The idea is simple. We wanted to create an easy standard shirt using beautiful fabric, which also makes a positive impact to the people of Africa. So the The African Shirt Company was born.
What makes these shirts unique is the fact that every shirt is hand made on a foot pedalled machine by local women in Kiteghe Village. Currently our shirts are made without electricity, without running water and we iron them with a charcoal iron.
And of course, it is the beautiful, colourful designs which make our shirts one-of-a-kind. The kanga is a traditional East African fabric which dates back to the 19th century.
The kangas used by The Africa Shirt Company are usually in short supply, meaning that once the fabric is used up, there will be no more made from the same pattern. This means that each shirt is truly a unique work of art.
T H E T E A M
LINDI - African Shirt Company Co-Founder
Lindi is a 3rd generation Kenyan and with Kenya still her home. Growing up and attending primary school in Kenya, Lindi then went to Dublin for secondary school and college. After graduating from the National College of Art and Design in Dublin in 2010 with a BA Hons degree in Fine Print, Lindi worked aboard a yacht traveling the world before settling back in Kenya in 2012. On the return home she got involved in numerous conservation projects and is currently the interim factory manager for SOKO Kenya, a clothing production workshop for the export market that aims to create sustainable, fair employment and offer training and skills to some of Kenya’s poorest people.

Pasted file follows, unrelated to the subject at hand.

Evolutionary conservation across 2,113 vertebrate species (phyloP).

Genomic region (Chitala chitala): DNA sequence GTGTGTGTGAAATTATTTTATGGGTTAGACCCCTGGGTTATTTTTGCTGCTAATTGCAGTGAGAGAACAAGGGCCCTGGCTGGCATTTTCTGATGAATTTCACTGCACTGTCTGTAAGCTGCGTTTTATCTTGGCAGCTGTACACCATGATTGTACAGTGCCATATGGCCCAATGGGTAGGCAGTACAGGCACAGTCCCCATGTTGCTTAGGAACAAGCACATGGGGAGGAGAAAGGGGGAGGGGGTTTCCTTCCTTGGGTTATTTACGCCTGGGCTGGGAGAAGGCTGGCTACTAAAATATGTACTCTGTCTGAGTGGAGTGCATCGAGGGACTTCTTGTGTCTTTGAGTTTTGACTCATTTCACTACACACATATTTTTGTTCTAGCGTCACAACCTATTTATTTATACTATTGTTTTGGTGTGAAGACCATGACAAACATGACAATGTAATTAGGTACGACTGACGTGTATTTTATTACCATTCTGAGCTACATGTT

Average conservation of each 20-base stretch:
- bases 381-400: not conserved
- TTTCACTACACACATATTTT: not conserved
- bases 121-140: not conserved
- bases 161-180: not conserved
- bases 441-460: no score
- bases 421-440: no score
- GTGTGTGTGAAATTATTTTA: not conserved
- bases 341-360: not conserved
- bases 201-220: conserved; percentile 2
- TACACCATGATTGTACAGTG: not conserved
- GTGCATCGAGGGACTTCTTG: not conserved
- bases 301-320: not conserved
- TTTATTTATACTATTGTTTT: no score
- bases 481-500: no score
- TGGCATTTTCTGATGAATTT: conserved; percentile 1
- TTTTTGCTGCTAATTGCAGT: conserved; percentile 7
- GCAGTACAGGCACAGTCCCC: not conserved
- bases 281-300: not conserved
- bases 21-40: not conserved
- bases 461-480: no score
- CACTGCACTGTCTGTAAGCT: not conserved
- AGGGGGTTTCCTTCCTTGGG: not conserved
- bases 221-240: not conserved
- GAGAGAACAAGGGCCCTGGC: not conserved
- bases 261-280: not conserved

Lindi is responsible for all production and logistics in Kenya. Her passion for the local community and conservation lends itself to the successful management of the Village Workshops set up by the African Shirt Company.
JOAN - African Shirt Company Co-Founder
Joan was born and raised on the West Coast of Ireland. Having always been a visual person with a love for design, she attended the Manchester Metropolitan University where she graduated with a 1st class Hons degree in Fashion Design and Technology. After working as a garment technician and a product designer in Ireland she moved to London to work as a designer for PUMA. She has now moved to Mallorca where she works in the Camper headquarters as manager of Women's shoes.
CLARA - African Shirt Company Workshop Manager
Clara was born in Rukanga Village in Kenya and grew up with her mother, and siblings while her father had to move to the city to work. She attended Rukanga Primary School but didn’t get the opportunity to attend secondary school. At the age of 16 she went to Gilgil Polytechnic and studied Tailoring and Dressmaking for 2 years. After that, she worked part-time as a cleaner, but she always kept up with her dress making skills by using the sewing machines of her employers to make uniforms and personal clothing for customers in Taita Hills. After doing this for 4 years, she moved to Kitege to marry her husband Newton in 2006 at the age of 22. They now have 2 children, Henry and Happy.
By working with The African Shirt Company, Clara has been able to fulfill her dream of becoming a successful seamstress as well as stepping up to the challenge of training other ladies from the village. Making clothes is her passion and she hopes to own her own tailoring shop one day.